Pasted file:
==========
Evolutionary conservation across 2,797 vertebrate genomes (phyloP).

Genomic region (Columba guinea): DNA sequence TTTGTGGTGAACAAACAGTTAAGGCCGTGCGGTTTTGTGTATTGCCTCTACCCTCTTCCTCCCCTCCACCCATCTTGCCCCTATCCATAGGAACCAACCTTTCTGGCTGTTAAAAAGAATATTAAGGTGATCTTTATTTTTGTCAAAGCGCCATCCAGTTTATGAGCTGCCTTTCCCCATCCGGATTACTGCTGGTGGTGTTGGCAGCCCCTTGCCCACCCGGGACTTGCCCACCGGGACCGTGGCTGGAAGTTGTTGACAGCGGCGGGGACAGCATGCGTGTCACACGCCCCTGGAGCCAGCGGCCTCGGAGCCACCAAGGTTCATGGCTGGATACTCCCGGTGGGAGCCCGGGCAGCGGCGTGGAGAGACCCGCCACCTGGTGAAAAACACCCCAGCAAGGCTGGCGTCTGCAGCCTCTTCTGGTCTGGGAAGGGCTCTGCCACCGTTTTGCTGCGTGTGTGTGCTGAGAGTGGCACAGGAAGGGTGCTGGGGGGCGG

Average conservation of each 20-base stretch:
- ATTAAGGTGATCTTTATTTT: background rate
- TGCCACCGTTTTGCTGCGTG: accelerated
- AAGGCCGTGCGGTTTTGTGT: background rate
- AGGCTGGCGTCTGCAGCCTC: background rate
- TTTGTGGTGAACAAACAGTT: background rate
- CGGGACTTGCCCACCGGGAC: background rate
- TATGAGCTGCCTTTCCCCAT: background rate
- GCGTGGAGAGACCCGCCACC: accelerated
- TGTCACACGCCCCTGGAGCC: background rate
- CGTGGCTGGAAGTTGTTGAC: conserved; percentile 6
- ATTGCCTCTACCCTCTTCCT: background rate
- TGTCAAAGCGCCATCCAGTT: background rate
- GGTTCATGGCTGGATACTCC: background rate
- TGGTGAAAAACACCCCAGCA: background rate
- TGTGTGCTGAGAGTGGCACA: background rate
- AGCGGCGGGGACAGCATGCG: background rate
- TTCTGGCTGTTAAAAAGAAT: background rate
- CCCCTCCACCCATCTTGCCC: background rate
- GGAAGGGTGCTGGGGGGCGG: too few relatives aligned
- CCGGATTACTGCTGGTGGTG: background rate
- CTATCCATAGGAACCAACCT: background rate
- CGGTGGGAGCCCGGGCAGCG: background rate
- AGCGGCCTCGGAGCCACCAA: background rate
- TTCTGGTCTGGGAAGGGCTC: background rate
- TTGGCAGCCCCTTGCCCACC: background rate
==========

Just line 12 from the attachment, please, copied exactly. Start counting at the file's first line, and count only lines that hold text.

- TGTCACACGCCCCTGGAGCC: background rate